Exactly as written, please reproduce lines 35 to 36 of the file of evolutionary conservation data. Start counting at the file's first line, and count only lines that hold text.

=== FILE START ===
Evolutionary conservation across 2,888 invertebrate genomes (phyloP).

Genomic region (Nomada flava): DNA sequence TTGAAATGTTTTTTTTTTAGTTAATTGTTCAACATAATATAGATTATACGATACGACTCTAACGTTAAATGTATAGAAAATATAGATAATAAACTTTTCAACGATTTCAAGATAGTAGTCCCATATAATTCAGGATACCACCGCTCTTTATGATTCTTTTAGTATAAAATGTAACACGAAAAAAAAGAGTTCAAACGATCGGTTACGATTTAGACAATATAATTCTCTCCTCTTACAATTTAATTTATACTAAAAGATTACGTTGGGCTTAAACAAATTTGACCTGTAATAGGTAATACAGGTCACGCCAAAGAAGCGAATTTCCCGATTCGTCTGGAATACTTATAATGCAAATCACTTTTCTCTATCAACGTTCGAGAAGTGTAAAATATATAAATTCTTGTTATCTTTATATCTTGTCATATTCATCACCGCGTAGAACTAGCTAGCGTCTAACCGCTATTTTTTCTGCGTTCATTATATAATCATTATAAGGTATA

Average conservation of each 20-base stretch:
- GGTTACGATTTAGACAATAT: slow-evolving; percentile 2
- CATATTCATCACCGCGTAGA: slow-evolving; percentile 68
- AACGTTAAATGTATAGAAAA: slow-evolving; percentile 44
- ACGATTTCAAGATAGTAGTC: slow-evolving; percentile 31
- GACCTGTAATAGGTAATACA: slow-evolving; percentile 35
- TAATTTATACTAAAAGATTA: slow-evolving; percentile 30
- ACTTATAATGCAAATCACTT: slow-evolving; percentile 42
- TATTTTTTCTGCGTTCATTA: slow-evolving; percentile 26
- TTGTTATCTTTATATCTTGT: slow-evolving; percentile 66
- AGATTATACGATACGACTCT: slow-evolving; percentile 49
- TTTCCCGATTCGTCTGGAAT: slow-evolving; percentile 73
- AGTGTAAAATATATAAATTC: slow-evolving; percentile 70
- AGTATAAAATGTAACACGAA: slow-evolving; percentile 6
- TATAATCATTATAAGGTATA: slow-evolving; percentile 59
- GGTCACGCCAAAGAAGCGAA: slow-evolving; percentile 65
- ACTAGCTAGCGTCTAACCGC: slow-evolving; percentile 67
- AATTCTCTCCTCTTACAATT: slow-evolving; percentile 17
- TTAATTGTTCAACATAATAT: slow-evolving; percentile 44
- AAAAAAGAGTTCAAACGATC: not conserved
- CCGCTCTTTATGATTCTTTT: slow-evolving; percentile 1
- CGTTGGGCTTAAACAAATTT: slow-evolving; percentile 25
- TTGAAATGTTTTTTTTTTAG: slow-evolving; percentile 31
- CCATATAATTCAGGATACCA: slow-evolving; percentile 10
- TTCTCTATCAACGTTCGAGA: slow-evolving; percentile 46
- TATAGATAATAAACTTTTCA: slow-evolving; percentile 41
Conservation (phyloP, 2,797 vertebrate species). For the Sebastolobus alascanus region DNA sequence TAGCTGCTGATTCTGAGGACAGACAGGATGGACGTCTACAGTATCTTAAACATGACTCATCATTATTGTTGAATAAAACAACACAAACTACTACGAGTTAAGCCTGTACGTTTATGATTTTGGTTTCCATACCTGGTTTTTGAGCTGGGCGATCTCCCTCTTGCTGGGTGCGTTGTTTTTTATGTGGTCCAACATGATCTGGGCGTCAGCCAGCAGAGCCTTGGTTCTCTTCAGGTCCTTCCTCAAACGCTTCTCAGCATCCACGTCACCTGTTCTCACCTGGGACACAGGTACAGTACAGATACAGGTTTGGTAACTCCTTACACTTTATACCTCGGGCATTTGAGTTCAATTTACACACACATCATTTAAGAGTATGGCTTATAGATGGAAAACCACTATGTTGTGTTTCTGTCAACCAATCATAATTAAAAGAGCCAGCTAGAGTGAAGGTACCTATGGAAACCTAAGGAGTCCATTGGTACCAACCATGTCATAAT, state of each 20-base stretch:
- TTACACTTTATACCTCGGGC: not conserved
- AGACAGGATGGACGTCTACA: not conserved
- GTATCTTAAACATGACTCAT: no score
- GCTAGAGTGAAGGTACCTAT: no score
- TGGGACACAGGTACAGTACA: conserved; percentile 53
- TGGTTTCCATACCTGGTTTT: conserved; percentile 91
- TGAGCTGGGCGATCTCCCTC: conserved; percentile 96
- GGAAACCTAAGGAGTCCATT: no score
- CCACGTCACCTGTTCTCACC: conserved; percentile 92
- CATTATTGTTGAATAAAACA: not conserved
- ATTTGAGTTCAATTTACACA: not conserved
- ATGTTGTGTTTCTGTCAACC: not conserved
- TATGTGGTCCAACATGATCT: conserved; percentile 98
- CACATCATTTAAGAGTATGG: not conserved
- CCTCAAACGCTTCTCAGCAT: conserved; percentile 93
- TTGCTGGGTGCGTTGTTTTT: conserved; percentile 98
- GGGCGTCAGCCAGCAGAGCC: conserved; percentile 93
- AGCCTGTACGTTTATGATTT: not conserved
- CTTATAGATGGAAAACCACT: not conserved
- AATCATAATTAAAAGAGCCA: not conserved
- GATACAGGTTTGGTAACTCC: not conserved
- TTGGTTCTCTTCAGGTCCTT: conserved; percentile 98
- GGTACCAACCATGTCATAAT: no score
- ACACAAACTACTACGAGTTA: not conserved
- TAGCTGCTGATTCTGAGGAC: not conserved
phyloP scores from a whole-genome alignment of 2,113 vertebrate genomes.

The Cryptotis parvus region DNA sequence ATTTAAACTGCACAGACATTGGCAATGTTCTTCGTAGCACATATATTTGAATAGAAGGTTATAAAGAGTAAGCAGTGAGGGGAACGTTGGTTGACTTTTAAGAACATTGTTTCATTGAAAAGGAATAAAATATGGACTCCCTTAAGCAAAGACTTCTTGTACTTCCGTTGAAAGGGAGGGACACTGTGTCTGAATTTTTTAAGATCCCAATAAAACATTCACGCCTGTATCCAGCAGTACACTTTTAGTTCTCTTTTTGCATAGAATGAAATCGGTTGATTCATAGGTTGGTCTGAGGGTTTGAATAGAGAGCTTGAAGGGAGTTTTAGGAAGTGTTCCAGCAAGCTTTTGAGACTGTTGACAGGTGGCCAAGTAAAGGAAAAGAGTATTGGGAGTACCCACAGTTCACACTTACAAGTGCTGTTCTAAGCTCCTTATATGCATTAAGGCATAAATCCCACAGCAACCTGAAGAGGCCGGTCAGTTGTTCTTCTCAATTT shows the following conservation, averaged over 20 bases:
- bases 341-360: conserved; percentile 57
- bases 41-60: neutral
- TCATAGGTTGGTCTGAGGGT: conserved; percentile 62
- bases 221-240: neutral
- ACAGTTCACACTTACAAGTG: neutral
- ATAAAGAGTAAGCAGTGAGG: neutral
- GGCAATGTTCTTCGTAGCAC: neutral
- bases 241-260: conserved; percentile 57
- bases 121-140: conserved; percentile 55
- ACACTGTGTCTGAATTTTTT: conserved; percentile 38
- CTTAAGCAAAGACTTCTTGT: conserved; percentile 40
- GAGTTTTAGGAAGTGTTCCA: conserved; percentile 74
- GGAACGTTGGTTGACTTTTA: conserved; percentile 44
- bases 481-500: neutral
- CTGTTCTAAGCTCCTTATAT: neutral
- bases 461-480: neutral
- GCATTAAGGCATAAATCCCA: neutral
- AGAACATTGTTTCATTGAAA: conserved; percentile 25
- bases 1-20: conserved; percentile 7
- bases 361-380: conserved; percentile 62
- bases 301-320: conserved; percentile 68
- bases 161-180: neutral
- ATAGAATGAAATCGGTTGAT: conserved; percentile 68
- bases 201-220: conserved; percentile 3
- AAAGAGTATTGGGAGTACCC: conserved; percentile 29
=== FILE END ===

- TGGTTTCCATACCTGGTTTT: conserved; percentile 91
- TGAGCTGGGCGATCTCCCTC: conserved; percentile 96